History was to provide further twists. At the end of World War II, 10 days before Hitler committed suicide in his bunker in Berlin and five days after the liberation of Bergen-Belsen, the Jewish chaplain to the British Second Army, Reverend Leslie. H. Hardman, led a group of survivors in a Kabbalat Shabbat in the open air in the midst of the camp. This choir of human skeletons sang “Tikvateinu” in haunting voices in a recording that emerged from the library of the Smithsonian Institute a few years ago.

“These people knew they were being recorded,” reported the BBC’s Patrick Gordon Walker. “They wanted the world to hear their voice. They made a tremendous effort, which quite exhausted them.” The recording ends as Hardman says, “The children of Israel still liveth!”

Back in Palestine, the British Mandate had forbidden the playing of “Hatikva,” so the radio would play Die Moldau. “The British of course couldn’t put a work of classical music on their blacklist,” says Baltsan. Then, as the Mandate began to draw to an end and Israel prepared its organs of state, the end of the war mysteriously brought here a top Italian conductor who was to orchestrate “Hatikva” into what Zubin Mehta has called “the most beautiful national anthem of them all.”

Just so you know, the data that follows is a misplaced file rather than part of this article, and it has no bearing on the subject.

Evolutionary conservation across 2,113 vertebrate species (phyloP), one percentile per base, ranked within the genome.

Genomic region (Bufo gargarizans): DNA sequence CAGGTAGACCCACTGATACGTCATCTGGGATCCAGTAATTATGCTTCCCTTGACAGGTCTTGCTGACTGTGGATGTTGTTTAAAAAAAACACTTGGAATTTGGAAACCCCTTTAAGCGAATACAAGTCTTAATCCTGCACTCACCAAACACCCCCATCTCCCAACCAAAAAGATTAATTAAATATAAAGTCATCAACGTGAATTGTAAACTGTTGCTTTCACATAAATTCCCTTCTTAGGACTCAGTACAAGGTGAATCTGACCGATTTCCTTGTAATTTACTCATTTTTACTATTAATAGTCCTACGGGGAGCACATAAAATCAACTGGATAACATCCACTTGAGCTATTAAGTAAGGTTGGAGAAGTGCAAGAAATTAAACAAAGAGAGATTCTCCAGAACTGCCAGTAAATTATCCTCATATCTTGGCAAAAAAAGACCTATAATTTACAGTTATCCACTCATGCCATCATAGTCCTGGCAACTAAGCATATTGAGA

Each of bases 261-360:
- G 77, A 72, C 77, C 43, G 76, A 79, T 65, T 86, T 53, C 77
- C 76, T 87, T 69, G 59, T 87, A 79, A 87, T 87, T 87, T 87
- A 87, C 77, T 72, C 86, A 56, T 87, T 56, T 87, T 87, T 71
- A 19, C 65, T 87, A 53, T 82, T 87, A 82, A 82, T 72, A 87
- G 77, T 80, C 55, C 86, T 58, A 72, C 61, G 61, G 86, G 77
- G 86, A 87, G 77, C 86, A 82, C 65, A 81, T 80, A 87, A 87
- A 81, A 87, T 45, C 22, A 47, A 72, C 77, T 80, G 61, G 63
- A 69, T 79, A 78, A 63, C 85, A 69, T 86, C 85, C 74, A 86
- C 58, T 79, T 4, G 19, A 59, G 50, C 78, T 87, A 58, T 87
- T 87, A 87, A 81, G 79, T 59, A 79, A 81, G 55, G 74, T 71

In October 1948, Bernardino Molinari arrived in Palestine on a British bomber claiming that the Virgin Mary had appeared to him in a dream and ordered him to help the Jews. Baltsan explains that until Molinari’s arrival there had been no musician of stature here with the exception of his fellow Italian Arturo Toscanini, who had conducted the first concert of the Palestine Orchestra, the precursor of the Israel Philharmonic, in 1936, but had not remained here.



While Toscanini had refused to perform in his native country under Mussolini’s Fascist dictatorship, Molinari had stayed on as the conductor of the Orchestra di Santa Cecilia. In Palestine, Molinari spent three years with the Palestine Orchestra and one of the first things he did, says Baltsan, was to orchestrate “Hatikva” and it was he who conducted the performance of the national anthem when Ben-Gurion declared independence in Tel Aviv. Then, in 1948, Israel started to hunt down Nazi collaborators and just as mysteriously as Molinari appeared, he disappeared. It later transpired that he had been put on trial as a Fascist sympathizer who had corresponded with Joseph Goebbels, the Nazi propaganda minister.

“That doesn’t explain though why he was put on trial,” remarks Baltsan. “He was found guilty, became depressed and died isolated in a monastery. I tried to find out from the archives of Orchestra di Santa Cecilia what exactly he had done. Out of the fog it appears that he had denounced Jewish musicians in his orchestra and they were deported to the camps. There isn’t a conductor of such stature about whom so little is known. Why did he come here, perhaps to clear his name? In any event, he built a monument and fled.”

“Wherever you look at ‘Hatikva’ there is a story,” concludes Baltsan. “Peel off the layers and you will see that not only is there an endless history, there is also a yearning for an eternal future.”